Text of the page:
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Korea OKs Somali Pirate Ransom Demand

Posted July. 31, 2006 03:04,   


The government announced on July 30 that a deal was settled on July 29 and procedures were underway to release the 25 crewmembers that were held captive for 117 days aboard a Dongwon fisheries vessel, Dongwon No.628. The captain Choi Sun-shik (39), along with eight Koreans, nine Indonesians, five Vietnamese and three Chinese were among the 25 crewmembers.

A government official said, “A written agreement has been made with the kidnappers who hijacked the Dongwon, and the vessel and crewmembers who were held captive at the Port of Obbia in Somalia will soon been moved to nearby international water.” The official said, “Although an agreement has been made with the kidnappers, until the crewmembers and vessel are completely free, we cannot be 100 percent sure about their safety.” He added that, “Procedures must be carried out with caution until the very last moment.”

The AP reported that Somali militia commanders said, “The Dongwon’s crew will be released as a ransom of $800,000 was paid.” The government and Dongwon Fisheries kept in contact with Captain Choi by telephone, keeping in check the conditions of captivity. With the help of local and Korean marine traders, they have directly and indirectly negotiated with the kidnappers ever since the vessel was hijacked on April 4.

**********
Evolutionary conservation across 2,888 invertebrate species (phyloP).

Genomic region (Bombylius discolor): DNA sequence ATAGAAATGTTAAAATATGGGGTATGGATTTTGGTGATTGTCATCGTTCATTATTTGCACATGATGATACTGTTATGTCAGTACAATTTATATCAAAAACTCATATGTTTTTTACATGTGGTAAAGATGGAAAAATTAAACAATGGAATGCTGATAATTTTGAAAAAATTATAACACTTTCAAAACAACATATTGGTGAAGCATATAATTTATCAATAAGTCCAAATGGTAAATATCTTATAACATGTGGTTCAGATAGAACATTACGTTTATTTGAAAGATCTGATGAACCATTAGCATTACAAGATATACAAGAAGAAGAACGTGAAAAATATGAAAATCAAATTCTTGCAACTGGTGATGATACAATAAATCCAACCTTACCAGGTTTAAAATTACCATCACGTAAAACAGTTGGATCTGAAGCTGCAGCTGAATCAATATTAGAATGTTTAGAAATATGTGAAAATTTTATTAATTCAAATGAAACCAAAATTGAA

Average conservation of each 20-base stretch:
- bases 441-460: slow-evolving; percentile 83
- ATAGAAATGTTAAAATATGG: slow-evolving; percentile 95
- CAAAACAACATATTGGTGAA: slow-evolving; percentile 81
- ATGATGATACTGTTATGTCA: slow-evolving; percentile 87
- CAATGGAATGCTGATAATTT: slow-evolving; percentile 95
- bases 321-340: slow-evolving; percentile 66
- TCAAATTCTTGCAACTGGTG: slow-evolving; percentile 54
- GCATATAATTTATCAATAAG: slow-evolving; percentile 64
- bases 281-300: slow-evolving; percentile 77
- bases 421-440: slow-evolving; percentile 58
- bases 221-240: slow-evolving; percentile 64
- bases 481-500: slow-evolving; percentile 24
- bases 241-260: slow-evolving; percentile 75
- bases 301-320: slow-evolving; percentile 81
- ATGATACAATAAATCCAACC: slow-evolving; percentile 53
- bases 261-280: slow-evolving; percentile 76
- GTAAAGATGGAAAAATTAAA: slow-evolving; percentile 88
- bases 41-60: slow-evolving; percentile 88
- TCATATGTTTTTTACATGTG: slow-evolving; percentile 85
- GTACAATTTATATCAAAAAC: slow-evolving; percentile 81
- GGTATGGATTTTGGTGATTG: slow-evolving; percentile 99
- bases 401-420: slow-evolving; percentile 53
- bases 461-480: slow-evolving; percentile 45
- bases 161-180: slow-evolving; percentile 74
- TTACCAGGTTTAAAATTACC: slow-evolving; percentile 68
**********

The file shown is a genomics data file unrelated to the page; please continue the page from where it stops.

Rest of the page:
But negotiations had difficulties because the kidnappers did not provide unified negotiation terms. A government official said, “No government directly negotiates with forces that kidnap it’s countrymen for ransom,” adding that, “Paying the ransom means giving into threats and providing funds for them to continue as they wish, so it is not appropriate to refer to that.”

Eight gunmen approached the Dongwon in two boats on April 4 and commandeered the vessel that was fishing for tuna.

Myoung-Gun Lee gun43@donga.com